A welcome intervention from China focussing on cutting back on inefficient seamless tube production, unfortunately without any numbers to back it up.
Steel Business Briefing 8 February 2011 China’s steel industry will be crucial in determining whether the country achieves its low-carbon-economy goals during the new five-year plan (2011-15).
To meet these goals, its production capacity for seamless pipes – purportedly the most energy-intensive steel product – must be controlled by lowering the proportion of seamless in the pipe mix. This is the view of pipe expert Peng Zaimei, writing recently in China Metallurgical News (CMN), the organ of the China Iron & Steel Association.
Peng argued that seamless pipe production processes necessitate “excessive energy consumption” which results in higher carbon emissions compared with other steelmaking processes. He declined to provide precise data to support his claim, however.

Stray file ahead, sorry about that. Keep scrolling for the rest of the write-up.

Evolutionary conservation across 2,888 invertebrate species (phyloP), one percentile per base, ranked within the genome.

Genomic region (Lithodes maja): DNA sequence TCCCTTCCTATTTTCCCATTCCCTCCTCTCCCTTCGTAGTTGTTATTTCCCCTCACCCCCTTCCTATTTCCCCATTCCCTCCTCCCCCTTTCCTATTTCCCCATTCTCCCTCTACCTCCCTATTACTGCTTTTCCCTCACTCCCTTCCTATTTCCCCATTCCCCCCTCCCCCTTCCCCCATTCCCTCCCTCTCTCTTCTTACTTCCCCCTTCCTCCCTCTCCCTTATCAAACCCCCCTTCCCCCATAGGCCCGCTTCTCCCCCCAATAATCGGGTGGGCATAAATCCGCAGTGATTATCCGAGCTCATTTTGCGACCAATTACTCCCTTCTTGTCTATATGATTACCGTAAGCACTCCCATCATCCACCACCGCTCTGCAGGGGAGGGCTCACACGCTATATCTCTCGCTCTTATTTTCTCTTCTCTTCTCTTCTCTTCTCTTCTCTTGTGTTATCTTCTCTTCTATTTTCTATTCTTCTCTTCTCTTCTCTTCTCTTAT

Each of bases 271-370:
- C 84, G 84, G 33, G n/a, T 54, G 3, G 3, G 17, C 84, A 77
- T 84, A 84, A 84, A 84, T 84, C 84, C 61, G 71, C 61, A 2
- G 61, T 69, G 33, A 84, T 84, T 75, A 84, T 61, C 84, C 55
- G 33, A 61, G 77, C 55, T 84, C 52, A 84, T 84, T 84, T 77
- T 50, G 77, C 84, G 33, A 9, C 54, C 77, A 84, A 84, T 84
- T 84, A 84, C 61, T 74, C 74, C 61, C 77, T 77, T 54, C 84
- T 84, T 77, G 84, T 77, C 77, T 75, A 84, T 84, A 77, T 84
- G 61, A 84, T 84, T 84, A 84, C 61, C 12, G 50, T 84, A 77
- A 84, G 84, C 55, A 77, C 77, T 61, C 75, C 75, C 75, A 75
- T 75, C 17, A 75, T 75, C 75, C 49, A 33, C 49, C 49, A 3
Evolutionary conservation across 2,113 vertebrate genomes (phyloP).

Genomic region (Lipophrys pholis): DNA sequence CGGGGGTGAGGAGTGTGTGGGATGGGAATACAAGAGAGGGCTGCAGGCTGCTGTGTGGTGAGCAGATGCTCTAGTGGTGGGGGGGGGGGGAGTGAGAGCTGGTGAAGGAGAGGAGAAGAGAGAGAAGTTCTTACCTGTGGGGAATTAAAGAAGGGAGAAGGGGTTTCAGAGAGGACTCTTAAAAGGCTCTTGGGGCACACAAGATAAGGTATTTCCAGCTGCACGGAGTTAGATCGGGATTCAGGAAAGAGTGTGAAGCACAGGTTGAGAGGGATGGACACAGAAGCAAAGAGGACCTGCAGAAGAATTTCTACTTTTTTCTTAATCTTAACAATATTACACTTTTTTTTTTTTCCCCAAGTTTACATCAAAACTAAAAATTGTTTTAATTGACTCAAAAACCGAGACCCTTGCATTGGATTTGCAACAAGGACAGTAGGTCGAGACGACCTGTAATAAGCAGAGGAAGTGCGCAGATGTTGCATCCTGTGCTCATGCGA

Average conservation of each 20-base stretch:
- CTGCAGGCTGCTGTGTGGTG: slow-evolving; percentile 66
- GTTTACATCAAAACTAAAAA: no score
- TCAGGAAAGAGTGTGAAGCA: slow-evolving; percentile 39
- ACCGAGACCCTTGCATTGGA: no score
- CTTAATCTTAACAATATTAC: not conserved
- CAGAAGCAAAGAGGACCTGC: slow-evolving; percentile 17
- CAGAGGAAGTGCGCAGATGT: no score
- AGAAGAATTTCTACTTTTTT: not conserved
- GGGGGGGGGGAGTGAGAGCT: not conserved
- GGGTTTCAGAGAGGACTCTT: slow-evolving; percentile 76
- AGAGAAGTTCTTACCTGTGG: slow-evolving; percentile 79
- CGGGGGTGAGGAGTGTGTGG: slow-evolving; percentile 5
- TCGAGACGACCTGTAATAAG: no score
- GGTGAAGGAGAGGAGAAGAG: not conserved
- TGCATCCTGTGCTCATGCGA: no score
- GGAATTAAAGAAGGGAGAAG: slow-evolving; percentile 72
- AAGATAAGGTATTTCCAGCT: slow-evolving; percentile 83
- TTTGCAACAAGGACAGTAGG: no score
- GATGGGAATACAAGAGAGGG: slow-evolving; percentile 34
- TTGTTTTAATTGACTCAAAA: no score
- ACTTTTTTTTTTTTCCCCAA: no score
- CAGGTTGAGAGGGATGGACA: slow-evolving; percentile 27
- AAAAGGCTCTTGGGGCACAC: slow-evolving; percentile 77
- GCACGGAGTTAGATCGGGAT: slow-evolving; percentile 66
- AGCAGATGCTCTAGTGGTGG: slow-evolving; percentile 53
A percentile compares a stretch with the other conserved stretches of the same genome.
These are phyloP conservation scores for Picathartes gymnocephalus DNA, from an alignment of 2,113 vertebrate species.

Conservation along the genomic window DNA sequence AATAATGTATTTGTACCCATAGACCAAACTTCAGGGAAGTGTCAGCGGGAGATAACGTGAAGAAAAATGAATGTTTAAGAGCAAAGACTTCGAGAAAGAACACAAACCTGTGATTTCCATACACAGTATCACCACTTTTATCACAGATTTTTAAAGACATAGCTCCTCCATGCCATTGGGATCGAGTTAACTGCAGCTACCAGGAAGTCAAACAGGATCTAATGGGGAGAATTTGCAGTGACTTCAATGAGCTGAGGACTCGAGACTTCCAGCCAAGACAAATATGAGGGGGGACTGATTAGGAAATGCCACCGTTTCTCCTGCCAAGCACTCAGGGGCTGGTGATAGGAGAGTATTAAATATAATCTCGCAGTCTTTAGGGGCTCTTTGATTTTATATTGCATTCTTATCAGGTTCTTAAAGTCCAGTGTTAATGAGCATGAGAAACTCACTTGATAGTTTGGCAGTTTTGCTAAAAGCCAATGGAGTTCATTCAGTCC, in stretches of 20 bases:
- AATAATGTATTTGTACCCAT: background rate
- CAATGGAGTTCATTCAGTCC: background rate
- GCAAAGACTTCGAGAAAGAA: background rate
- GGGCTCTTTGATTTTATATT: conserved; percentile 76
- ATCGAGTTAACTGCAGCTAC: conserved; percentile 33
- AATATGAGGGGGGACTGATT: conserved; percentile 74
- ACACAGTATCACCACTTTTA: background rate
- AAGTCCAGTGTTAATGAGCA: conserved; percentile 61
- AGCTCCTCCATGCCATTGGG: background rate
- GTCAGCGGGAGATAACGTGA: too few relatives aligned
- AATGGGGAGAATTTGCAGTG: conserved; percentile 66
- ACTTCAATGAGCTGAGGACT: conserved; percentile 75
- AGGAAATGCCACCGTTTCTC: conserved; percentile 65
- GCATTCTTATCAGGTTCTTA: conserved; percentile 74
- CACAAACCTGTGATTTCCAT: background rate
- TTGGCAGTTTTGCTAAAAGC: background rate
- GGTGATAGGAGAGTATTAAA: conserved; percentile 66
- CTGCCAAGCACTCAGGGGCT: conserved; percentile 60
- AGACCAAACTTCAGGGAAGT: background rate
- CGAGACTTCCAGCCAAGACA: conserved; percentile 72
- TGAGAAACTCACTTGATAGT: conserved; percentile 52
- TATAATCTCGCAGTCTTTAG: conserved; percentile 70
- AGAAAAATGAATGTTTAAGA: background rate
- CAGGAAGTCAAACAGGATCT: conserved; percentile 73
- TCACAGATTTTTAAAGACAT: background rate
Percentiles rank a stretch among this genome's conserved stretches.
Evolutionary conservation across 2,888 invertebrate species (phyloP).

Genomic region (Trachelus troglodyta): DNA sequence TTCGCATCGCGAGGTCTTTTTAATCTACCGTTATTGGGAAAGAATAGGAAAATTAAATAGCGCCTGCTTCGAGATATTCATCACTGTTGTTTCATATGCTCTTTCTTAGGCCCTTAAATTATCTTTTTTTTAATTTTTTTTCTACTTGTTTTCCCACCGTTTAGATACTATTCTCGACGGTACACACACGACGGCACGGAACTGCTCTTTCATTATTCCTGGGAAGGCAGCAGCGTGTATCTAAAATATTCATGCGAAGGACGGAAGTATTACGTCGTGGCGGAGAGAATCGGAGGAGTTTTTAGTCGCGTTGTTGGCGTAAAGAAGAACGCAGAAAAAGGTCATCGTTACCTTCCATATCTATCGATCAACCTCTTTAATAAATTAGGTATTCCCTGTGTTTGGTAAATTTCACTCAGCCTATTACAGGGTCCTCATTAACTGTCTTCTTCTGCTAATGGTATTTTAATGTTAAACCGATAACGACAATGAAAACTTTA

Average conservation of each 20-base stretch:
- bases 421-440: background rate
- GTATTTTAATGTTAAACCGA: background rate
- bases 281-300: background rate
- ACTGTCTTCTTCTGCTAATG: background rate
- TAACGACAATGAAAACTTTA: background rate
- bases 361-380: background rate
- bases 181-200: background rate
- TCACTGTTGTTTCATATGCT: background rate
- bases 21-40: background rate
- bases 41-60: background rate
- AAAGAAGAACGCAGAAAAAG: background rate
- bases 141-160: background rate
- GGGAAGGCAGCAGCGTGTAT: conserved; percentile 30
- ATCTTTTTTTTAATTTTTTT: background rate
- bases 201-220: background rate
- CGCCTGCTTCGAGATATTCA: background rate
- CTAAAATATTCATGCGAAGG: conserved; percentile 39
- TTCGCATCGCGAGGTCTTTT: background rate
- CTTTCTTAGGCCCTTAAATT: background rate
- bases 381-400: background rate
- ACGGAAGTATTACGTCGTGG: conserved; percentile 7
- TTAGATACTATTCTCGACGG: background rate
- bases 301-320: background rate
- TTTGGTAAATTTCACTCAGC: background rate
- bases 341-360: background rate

His suggestion was that seamless production in China – which accounts for 50% of the world’s total seamless output – should be “controlled” by weeding out smaller, inefficient producers that usually lack their own round billet capacity and generally produce low value-added products.
The inference is they should be persuaded to diversify into welded pipes to reduce the ratio of seamless in overall output, as in other countries. Seamless accounts for about 40% of China’s total pipe production, much higher than the 30% in Russia, 18% in the US, 15% in Japan and 1% in Korea, according to CMN.
Just how the smaller non-integrated seamless producers should be “controlled” Peng does not say.
Steel Business Briefing notes China’s seamless pipe capacity has reached 30m tonnes/year. But the China Steel Pipe Association has warned that the country’s capacity continues to grow, with more expansions planned.